Thursday, September 09, 2010

24 Hour iPad People

In preparation for writing a report on the impact of the Apple iPad on the graphic communications industry and the demand for print, I felt it incumbent upon myself to actually get one.

It arrived yesterday, and within an hour I was completely enamored of it. It does almost everything I use my iPhone for, except calling (but then AT&T's reception seems to have gotten so much worse lately, that it's just as well) and anything that requires a camera (like QR codes or WhatTheFont) or a microphone (Shazam). It immediately hooked into my WiFi network (I have the 3G version, but so far have no real need to buy the service; perhaps when next I travel) and it quickly sync'ed (sunc?) all my various e-mail accounts, calendars, contacts, etc. It tried to fit my entire iTunes library on it but, well, my iTunes library is 85 GB and requires a separate external disk, so it was unsurprisingly unsuccessful.

It sync'd all the apps that I had downloaded or purchased for my iPhone, and most of them work OK on the iPad, although some (like Yelp and TweetDeck) do not resize to the iPad's dimensions well.

The onscreen keyboard is very comfortable to type on, much much much better than the teeny tiny iPhone keyboard. In fact, I downloaded Apple's Pages app ($9.99) and it is easy and comfortable to write on the iPad. And I can export a Pages document to Word format and, when next I sync the iPad, can download whatever document I was writing to my Mac and open it in Word. So I have begun writing my iPad report on the iPad itself, which seems apt. Other programs in the iWork suite are also available as apps, including the spreadsheet program Numbers and the presentation program Keynote (which I always liked better than PowerPoint, but then I like leprosy better than PowerPoint). There is an adapter available to connect a projector to the iPad so it could conceivably be used for presentations. Hmm...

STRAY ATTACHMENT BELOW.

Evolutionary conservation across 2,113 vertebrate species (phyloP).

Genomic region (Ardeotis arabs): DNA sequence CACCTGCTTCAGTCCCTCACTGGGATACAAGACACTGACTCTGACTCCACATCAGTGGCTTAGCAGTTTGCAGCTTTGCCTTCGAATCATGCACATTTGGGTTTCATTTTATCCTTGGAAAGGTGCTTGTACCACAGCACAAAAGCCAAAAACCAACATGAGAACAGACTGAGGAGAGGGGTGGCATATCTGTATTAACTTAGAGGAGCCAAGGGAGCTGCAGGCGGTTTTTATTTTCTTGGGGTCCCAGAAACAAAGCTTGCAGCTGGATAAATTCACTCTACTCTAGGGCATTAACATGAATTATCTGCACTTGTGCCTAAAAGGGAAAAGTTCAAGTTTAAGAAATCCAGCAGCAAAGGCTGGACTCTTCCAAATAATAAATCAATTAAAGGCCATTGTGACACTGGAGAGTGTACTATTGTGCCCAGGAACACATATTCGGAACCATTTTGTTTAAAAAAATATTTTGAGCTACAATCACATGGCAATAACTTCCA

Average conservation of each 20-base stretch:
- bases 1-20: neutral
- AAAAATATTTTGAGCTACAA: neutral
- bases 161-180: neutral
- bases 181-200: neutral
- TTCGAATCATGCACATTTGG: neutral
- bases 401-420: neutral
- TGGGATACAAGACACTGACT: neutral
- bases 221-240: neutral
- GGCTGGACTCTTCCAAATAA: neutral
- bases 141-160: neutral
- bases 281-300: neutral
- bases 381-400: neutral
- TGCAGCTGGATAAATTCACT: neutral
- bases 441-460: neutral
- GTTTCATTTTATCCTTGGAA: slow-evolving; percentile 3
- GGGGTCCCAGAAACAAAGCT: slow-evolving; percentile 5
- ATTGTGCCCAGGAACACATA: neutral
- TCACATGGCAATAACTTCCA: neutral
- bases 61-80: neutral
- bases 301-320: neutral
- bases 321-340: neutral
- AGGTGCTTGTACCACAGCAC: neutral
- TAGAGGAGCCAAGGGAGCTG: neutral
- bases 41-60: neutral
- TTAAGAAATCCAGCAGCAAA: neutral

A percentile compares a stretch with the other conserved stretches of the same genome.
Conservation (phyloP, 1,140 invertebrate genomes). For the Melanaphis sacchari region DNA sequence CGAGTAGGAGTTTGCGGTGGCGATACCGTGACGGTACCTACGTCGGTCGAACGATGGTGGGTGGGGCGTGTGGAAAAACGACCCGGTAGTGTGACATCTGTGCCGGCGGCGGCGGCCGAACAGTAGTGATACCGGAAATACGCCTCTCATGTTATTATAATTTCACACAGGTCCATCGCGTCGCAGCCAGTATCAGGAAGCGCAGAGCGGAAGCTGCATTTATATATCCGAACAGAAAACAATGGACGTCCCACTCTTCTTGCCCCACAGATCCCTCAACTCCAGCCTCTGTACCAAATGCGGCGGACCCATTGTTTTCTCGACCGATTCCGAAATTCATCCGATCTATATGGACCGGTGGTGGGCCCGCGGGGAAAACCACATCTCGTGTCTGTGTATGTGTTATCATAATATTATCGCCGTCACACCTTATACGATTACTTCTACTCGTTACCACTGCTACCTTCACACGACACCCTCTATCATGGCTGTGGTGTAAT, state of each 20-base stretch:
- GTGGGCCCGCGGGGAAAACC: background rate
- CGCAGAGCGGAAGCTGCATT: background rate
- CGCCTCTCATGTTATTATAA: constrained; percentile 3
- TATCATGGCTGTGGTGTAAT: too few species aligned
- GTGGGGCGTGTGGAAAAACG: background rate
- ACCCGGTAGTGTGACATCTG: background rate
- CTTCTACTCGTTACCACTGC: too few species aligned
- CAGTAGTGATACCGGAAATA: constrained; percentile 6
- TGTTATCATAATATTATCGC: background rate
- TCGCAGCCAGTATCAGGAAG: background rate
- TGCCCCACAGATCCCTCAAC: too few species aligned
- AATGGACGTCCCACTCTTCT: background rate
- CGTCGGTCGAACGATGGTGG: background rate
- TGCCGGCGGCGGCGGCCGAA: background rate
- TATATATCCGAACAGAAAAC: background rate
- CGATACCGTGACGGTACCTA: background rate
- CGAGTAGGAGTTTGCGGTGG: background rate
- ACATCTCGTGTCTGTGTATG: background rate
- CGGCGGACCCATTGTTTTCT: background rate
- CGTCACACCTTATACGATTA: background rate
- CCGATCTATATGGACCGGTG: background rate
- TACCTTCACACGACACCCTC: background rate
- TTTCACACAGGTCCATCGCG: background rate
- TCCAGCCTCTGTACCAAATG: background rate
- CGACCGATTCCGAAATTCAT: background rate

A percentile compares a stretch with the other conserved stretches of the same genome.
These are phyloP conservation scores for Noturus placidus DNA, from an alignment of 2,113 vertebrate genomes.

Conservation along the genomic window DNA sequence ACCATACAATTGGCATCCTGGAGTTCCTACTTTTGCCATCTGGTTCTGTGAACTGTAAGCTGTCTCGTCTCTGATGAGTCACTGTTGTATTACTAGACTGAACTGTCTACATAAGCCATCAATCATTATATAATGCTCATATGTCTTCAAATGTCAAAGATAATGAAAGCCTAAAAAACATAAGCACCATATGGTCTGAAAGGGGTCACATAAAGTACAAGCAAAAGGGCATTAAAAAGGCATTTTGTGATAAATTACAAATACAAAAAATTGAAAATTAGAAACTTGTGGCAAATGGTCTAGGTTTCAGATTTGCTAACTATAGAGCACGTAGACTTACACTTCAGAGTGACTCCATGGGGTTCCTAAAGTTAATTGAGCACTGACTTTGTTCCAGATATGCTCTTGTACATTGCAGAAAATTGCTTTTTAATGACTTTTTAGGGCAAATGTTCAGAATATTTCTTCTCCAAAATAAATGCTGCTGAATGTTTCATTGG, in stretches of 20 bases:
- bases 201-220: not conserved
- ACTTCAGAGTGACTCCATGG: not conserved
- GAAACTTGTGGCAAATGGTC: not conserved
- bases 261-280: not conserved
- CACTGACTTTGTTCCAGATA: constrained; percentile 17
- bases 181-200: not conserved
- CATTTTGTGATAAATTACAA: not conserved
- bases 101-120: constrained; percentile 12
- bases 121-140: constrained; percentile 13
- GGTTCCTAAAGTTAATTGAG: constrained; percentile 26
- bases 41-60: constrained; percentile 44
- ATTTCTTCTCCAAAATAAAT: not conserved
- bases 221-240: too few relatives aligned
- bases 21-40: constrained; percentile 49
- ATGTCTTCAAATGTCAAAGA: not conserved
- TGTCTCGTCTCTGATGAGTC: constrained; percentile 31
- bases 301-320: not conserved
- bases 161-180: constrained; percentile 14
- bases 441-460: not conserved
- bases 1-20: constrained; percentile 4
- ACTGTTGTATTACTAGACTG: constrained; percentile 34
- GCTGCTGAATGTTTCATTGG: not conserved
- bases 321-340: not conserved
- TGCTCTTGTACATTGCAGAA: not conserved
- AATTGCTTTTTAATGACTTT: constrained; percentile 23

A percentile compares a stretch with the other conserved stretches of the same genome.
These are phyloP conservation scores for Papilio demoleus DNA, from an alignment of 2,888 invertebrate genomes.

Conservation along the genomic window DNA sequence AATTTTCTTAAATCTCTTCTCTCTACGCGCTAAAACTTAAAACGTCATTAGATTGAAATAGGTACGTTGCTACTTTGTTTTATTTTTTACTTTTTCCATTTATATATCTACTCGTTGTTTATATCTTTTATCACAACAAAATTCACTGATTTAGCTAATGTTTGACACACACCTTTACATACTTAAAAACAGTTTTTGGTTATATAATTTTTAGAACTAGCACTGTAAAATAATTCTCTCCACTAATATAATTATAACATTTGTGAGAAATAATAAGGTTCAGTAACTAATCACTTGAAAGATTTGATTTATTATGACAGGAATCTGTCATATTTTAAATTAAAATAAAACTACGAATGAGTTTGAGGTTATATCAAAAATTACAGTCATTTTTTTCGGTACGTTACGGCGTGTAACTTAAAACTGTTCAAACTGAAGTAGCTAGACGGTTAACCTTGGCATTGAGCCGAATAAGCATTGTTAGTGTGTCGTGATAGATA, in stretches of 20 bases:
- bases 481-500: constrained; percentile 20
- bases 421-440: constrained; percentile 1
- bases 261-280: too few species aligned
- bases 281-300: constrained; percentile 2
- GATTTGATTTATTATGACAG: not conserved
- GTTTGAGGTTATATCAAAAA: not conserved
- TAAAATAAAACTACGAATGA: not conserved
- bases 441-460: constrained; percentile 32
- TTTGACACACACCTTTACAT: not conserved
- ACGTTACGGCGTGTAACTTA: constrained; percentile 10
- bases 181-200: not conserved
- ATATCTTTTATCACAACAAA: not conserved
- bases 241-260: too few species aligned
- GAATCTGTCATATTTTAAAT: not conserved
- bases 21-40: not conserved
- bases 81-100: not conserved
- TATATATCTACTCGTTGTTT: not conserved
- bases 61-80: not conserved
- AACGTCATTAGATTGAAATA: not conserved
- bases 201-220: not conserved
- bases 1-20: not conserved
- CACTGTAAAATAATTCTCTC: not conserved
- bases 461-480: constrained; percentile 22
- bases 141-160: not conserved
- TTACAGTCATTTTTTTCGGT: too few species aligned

I have begun checking out more and more apps. The New York Times app is well done, as is the NPR one. I found a National Geographic one produced by Zinio and it is lame, being just the pages of the print edition, which means two-page spreads are separate pages. Very inelegant.

The iBook app for buying and reading e-books is actually pretty good, although the selection on the Apple iBookstore is still a bit skimpy. I bought Paul Murray's Skippy Dies as an iBook e-book and am about 70 e-pages into it--and iBook is probably the best e-book reading experience I have yet had. Reading on the iPhone isn't bad, but it is pretty small, and oddly, the small size of the device makes it a little difficult to read comfortably, if you're used to printed books. The iPad is about the size of large paperback, and is quite comfortable, ergonomically and visually. (Oh, and Skippy Dies is also a very funny book.)

I tried downloading the Barnes & Noble Nook app and it looks OK, but for some reason the e-bookstore doesn't like my credit card, despite the fact that I had used the same account to buy printed books two weeks ago. I kept getting a "could not authenticate credit card" error message in the app, and it told me to call a phone number, which led to a voicemail system from hell that ultimately couldn't identify the order number. So much for the Nook app. More like Nyuk.

NASA, by the way, has a terrific app that lets you track satellites, see where the International Space Station is, watch video, learn about the solar system, and a million other cool things in a beautifully designed "HD" app.

Already, after only a day, my behavior has been changed by the iPad. While eating meals, I would typically read whatever printed magazines have come in the mail (and I never eat at the computer, for a variety of reasons mostly involving the potential for liquids to blow it up) but now I have started reading iPad news apps like the NYT while eating, although I suspect I should not use the touchpad the next time I have pizza or chicken wings. I spend more time on YouTube now. The Web is now more portable than ever--and the form factor is just about ideal. It's not as bulky as a laptop (odd that I should consider laptops bulky!) but it's easier to scroll around on type on than the iPhone.

Perhaps even most crucially, I downloaded the New York Times Crossword Puzzle iPad app, and it actually lets me sign in using my pre-existing subscription log-in, something the older iPhone app never let me do. I only very rarely used to do the puzzle on the computer, preferring to print it out and do it in pen, but the experience of doing it on the iPad was pretty good. (I did today's in a pretty slow 18 minutes because half of that was figuring out how the app worked.)

In a nutshell, I adore the iPad, but I guess we'll see what happens once the novelty wears off.

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